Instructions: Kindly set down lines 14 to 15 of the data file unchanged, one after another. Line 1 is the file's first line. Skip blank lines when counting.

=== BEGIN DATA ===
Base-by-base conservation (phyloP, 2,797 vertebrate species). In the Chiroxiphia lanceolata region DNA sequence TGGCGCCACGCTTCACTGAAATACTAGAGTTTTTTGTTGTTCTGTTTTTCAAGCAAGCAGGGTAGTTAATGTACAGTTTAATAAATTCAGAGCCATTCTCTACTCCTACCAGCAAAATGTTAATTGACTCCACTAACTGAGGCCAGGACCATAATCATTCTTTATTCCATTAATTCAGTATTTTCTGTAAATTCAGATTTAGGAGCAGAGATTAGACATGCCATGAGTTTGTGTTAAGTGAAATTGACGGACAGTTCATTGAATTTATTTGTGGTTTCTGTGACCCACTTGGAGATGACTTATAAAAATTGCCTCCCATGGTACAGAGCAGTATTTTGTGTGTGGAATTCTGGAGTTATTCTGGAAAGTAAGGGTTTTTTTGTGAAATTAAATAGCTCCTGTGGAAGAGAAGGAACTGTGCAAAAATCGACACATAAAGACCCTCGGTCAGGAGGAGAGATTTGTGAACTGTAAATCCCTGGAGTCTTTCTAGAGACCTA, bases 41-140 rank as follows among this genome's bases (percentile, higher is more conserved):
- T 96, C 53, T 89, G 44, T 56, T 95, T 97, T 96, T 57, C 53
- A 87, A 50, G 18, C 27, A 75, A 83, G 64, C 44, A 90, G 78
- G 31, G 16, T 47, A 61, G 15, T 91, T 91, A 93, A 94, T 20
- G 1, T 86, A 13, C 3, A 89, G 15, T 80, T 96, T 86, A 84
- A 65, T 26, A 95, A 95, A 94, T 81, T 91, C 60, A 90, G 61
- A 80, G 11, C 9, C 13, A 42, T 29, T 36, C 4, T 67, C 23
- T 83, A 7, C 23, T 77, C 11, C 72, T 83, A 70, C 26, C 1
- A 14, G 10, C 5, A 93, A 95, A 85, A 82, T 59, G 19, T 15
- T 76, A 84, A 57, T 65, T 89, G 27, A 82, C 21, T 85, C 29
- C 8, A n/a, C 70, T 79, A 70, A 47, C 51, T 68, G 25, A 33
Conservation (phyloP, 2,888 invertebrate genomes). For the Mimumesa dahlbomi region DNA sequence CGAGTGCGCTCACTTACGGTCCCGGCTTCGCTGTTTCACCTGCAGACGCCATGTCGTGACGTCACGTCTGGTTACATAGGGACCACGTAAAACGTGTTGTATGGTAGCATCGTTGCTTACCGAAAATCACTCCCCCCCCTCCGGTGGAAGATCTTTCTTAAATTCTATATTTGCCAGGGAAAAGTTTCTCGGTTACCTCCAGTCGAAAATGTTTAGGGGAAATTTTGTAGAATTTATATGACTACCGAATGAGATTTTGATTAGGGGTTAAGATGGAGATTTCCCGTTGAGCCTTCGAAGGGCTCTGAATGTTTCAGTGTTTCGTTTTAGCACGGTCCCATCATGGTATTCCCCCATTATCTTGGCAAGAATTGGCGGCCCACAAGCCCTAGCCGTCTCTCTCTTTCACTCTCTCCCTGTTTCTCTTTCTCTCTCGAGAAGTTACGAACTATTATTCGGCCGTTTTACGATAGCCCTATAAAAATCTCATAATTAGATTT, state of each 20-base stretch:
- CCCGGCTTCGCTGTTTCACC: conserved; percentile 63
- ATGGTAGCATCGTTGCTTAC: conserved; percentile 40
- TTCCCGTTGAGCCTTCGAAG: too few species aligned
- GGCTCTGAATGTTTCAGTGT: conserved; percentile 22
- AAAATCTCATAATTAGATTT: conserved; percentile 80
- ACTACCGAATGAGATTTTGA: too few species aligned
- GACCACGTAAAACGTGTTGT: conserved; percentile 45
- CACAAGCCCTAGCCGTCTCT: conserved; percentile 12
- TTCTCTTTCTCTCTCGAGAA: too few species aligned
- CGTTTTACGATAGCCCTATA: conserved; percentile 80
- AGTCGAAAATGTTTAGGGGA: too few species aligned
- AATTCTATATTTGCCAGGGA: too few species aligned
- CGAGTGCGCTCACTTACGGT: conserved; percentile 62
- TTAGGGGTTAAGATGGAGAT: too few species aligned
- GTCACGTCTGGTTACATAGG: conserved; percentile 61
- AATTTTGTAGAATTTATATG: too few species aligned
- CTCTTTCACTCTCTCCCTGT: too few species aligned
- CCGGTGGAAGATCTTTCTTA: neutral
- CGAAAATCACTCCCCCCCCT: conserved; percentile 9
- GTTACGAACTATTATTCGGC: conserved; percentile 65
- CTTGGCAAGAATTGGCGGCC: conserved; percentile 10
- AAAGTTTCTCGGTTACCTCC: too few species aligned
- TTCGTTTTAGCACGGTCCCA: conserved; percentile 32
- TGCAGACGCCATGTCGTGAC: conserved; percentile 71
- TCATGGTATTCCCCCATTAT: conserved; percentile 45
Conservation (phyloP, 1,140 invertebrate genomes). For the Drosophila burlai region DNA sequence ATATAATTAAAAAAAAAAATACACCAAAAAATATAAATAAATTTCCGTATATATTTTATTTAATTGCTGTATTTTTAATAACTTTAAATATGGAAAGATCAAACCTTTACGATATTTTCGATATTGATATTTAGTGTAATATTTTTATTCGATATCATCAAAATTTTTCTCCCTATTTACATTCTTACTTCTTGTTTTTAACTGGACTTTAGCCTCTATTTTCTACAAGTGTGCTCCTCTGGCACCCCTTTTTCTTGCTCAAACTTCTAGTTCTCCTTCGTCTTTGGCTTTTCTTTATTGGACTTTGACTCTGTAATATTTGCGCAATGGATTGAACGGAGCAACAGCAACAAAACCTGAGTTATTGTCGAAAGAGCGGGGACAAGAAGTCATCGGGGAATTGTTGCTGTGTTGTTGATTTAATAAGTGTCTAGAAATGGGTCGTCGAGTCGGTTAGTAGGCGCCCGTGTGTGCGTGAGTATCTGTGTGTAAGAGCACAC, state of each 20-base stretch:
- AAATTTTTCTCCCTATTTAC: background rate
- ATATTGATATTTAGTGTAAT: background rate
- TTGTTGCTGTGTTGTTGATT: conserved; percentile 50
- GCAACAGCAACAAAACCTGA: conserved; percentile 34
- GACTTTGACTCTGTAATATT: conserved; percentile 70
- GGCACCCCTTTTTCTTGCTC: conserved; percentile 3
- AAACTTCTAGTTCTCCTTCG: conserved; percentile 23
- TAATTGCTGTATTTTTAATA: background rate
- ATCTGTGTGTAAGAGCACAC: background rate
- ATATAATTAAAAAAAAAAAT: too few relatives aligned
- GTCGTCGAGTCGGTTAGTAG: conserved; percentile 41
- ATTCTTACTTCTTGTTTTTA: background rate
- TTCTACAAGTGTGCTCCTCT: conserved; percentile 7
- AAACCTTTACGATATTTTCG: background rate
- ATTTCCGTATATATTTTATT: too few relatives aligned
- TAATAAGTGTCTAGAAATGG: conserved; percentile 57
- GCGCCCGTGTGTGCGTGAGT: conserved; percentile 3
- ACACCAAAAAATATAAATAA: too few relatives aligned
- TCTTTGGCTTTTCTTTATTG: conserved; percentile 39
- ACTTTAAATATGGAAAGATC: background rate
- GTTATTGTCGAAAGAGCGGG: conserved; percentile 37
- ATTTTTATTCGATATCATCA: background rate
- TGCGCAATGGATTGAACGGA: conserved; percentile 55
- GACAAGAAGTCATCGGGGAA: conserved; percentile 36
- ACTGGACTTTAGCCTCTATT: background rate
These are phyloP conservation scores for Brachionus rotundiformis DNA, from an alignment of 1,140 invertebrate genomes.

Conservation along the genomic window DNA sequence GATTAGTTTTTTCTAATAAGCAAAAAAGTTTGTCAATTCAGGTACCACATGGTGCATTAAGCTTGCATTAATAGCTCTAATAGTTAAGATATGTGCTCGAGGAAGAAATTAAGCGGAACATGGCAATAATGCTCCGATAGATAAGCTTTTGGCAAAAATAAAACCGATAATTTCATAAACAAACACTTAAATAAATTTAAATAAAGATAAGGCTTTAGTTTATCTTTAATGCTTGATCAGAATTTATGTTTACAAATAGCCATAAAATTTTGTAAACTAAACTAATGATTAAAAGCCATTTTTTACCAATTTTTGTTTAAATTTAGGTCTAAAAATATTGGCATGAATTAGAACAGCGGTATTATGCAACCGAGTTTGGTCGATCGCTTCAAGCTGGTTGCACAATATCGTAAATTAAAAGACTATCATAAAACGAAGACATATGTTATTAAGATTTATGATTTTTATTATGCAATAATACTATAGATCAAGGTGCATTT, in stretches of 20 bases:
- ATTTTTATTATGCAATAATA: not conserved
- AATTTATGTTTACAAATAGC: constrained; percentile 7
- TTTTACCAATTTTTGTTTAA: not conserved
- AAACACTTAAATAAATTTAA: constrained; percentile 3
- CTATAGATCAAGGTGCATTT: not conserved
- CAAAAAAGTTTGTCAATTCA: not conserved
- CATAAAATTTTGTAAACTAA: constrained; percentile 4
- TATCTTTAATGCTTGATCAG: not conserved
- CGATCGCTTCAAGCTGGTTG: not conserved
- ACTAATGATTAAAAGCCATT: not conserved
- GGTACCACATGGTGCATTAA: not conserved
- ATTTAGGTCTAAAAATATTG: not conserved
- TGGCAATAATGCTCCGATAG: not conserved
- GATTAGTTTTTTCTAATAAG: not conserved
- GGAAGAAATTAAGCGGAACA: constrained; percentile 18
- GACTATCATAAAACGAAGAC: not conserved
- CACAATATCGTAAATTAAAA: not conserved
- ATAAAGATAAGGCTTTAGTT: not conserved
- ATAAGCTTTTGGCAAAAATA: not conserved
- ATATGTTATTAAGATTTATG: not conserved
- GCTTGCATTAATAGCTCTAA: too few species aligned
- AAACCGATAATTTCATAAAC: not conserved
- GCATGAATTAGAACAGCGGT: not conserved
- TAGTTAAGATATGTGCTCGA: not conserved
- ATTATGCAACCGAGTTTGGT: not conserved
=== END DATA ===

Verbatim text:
- ATGGTAGCATCGTTGCTTAC: conserved; percentile 40
- TTCCCGTTGAGCCTTCGAAG: too few species aligned